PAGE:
Editorial: Sorry, did you say "Shell" or "Shelved"?
"Order and simplification are the first steps toward the mastery of a subject." Thomas Mann (1875 – 1955)
Yesterday, Anglo–Dutch supermajor Shell confirmed that it would be postponing its subsea compressor project for its Ormen Lange deepwater asset in the Norwegian Sea. The project vied to be visionary in scope, promising the prototype for a "rig-less" revolution for the offshore industry, starting with the field that supplies one fifth of the UK's gas.
However, according to Odin Estensen, chairman of the Ormen Lange Management Committee: "The maturity and complexity of the concepts and the production volume uncertainty, makes the project no longer economically feasible."
This project hiatus can be seen, in conjunction with recent shelved developments - for instance, its $20 billion gas-to-liquids plant in Louisiana - as part of the company's well-documented streamlining and global divestment drive.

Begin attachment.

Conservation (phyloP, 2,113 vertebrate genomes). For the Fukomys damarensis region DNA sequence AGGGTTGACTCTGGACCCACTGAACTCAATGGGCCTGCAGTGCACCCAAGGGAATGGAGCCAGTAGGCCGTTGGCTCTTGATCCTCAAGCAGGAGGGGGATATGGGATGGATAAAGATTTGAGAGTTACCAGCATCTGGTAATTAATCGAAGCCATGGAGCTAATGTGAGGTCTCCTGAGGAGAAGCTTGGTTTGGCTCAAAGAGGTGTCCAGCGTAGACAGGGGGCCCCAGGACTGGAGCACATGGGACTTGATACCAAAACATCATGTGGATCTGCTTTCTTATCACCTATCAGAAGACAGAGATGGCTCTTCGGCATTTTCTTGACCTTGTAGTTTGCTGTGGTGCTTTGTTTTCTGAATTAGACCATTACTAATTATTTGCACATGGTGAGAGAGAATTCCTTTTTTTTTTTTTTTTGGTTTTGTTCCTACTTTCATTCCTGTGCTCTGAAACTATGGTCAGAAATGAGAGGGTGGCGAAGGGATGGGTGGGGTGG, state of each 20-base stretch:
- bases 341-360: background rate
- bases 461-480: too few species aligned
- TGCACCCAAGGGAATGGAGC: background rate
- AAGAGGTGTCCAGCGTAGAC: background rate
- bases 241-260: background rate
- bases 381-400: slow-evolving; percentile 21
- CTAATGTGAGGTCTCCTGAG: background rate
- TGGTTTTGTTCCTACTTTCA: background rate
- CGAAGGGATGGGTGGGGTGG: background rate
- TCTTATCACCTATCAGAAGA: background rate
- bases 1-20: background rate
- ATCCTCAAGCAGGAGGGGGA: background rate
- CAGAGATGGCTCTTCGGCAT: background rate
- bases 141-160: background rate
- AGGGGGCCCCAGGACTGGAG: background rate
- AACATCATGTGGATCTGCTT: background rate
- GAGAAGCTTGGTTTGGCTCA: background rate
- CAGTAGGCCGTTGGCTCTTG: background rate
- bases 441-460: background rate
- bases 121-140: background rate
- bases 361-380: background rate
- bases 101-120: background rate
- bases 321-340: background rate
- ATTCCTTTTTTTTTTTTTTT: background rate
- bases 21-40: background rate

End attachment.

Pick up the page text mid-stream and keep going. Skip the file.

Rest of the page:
In 2013, Shell's earnings nosedived by 39 per cent from $27.2 billion to $16.7 billion. Faltering shale developments had crippled the profits of its US upstream division and an overexposed refining business meant a host of "tough portfolio choices to improve the company’s overall competitiveness".
The cost of oil is further expected to decline in the coming years as fresh supply hits the markets from the likes of a previously blackballed Iran and the rise of conventional exploration costs seems inexorable. So, where does Shell see its core sustainable business in the coming years?
As the company pens a five-year deal to supply the tiny Gulf kingdom of Kuwait with 2.5 million tonnes of liquefied natural gas a year, and the largest ship ever constructed sits on the cusp of commission in the Timor Sea, is the key to Shell's future mastery simply a case of ordering its strengths?
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